DNA Technology Regulation Bill, 2019

DNA Technology (Use and Application) Regulation Bill, 2019 was introduced in the Lok Sabha in 2019. This bill aims to promote and regulate the use of DNA technologies for better delivery of justice.

This article aims to discuss the Bill in detail and also provides for a background on what was the need for the regulation and its development from 2003-2019.

Some professionals have argued against the bill, a few of which have also been included in the article. Finally, the current position of DNA Profiling regulations in other countries is discussed in the article in brief.


  • Perpetrator- A person who carries out a harmful, illegal, or immoral act.
  • Accreditation- The action or process of officially recognizing someone as having a particular status or being qualified to perform a particular activity.
  • Filip- Something which acts as a stimulus or boost to activity.


DNA or ‘deoxyribonucleic acid’ is a hereditary material that is present in all living organisms. It is a molecule composed of two polynucleotide chains that coil around each other to form a double helix carrying genetic instructions for the development, functioning, growth, and reproduction of all known organisms and many viruses. However, its structure varies from person to person and no two persons can have the same DNA.

This attribute of DNA of being unique for every individual is therefore used by the forensics to identify a person, by using  DNA extracted from the person’s hair, saliva, blood, bones, skin, or semen. This process is formally termed as ‘DNA Profiling’ or ‘DNA Fingerprinting’. This technique is used to identify the perpetrators by matching their DNA to the one that is obtained from the crime scene.

DNA Technology (Use as Application) Regulation Bill, 2019, aims to regulate and provide the guidelines for the use of such technologies. With the growing importance of DNA evidence in criminal as well as civil cases, it was felt that such legislation was long overdue.  

Need of the Bill

The primary intended purpose of  “The DNA Technology (Use and Application) Regulation Bill, 2019” is for expanding the application of DNA-based forensic technologies to support and strengthen the justice delivery system of the country.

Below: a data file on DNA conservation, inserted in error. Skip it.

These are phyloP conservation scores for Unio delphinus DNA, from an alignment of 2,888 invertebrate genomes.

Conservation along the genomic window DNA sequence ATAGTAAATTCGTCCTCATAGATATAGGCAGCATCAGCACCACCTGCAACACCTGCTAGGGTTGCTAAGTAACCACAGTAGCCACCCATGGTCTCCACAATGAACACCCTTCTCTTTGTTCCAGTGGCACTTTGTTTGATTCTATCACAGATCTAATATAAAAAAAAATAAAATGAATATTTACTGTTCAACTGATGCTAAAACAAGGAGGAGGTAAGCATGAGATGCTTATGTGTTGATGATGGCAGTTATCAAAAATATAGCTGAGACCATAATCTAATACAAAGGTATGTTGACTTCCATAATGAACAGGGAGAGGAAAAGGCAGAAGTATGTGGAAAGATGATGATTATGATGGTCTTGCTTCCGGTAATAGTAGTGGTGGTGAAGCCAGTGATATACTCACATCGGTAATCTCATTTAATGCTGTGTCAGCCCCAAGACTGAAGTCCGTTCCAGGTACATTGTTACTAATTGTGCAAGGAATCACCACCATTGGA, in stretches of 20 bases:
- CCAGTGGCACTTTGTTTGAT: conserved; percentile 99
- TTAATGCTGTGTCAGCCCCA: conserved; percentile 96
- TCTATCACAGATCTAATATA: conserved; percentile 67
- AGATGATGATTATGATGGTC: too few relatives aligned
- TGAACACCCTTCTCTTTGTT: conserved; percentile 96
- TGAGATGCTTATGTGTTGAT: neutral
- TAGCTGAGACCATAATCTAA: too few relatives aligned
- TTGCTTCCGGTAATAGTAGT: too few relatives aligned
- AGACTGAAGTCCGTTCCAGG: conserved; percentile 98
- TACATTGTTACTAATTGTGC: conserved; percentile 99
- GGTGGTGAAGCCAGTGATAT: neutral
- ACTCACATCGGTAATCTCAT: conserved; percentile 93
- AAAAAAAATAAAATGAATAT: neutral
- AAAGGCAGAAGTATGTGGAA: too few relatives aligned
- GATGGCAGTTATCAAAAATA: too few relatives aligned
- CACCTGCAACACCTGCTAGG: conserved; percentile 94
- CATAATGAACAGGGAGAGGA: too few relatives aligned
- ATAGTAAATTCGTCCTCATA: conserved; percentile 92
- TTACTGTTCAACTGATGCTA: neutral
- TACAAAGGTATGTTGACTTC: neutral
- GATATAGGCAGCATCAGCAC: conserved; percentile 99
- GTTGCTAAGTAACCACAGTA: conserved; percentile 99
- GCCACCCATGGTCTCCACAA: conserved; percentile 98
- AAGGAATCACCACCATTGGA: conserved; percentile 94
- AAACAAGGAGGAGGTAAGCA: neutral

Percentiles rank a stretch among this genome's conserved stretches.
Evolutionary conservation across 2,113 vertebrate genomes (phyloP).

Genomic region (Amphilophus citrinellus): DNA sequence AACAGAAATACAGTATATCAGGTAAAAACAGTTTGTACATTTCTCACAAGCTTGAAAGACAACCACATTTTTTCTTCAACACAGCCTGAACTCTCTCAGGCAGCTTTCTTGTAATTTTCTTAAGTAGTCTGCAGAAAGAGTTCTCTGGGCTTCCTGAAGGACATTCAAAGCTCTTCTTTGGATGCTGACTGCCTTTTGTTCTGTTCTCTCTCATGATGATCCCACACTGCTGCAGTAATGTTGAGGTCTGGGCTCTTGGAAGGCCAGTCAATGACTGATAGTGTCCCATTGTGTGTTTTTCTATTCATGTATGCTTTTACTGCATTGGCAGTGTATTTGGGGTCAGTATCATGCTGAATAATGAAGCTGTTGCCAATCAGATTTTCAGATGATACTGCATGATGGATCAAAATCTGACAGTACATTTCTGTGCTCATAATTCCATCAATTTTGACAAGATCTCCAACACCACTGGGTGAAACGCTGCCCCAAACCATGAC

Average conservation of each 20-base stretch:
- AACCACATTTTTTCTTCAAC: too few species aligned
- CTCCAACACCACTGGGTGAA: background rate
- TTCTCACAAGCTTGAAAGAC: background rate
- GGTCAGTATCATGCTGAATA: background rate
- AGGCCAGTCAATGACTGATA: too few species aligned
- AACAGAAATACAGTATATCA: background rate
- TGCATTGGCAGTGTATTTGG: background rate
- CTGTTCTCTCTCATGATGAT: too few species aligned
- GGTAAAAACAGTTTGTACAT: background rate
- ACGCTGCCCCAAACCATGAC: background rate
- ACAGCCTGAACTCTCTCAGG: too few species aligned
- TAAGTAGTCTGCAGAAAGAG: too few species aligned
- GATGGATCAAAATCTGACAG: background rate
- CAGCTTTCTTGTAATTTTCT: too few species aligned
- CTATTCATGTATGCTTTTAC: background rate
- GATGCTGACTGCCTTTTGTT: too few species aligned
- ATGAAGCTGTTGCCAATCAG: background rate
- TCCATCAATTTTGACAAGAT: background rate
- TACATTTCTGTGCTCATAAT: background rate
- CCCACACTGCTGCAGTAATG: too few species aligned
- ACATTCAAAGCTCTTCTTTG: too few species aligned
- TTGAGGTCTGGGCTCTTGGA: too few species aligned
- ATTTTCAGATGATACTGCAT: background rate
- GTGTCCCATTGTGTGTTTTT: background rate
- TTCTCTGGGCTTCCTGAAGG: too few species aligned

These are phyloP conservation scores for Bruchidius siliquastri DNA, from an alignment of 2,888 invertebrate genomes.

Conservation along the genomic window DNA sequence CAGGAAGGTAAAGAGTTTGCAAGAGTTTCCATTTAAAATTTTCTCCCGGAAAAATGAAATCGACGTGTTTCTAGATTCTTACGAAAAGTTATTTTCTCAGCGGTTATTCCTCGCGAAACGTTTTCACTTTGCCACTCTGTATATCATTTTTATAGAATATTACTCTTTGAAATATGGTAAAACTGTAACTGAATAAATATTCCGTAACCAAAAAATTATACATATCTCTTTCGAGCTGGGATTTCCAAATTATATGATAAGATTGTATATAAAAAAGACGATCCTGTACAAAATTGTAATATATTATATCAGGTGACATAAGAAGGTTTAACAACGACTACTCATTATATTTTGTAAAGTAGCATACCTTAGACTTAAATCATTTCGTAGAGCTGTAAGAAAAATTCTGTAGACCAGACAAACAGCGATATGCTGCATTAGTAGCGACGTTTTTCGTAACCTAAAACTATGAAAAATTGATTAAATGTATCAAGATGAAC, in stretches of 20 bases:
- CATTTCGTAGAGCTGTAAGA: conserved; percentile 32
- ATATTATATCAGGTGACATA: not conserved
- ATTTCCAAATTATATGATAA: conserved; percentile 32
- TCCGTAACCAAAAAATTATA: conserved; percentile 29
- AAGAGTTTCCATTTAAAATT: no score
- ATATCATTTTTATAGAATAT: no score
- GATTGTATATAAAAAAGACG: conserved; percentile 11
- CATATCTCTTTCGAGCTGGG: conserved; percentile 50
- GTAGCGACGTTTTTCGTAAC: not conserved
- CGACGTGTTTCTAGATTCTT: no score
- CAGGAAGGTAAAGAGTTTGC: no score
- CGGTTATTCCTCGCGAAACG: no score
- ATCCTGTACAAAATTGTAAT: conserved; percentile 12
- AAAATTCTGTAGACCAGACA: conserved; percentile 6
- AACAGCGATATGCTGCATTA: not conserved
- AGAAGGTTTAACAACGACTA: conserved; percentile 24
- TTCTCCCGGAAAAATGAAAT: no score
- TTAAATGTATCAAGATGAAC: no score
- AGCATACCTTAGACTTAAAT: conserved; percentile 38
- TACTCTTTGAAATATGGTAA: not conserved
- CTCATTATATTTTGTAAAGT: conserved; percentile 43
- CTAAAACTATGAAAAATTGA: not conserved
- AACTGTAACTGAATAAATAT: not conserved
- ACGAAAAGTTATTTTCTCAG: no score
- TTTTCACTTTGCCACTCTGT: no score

The utility of DNA based technologies for solving crimes, and identifying missing persons, is well recognized across the world. By providing for the mandatory accreditation and regulation of DNA laboratories, the Bill seeks to ensure that with the proposed expanded use of this technology in the country, there is also the assurance that the DNA test results are reliable, and that the data remain protected from misuse or abuse in terms of the privacy rights of the citizens.

The proposed Bill will give a fillip to the development of a uniform code of practice in all laboratories involved in DNA testing throughout the country.

While introducing the bill in the Lok Sabha, Dr. Harsh Vardhan (the then Minister for Science and Technology) stated that “Recognizing the need for regulation of the use and application of Deoxyribonucleic Acid (DNA) technology in the country, The DNA Technology (Use and Application) Regulation Bill – 2019, has been formulated for establishing the identity of missing persons, victims, offenders, under trials and unknown deceased persons.”


The idea for legislation to regulate the usage of DNA technology was first proposed by the Department of Biotechnology (DBT) in the year 2003. The DBT set up a DNA Profiling advisory committee to give recommendations for the draft of the bill. This draft was then completed in the year 2007, and called the ‘Human DNA Profiling Bill, 2007’. However, it was never introduced in the Parliament and underwent further changes till 2012.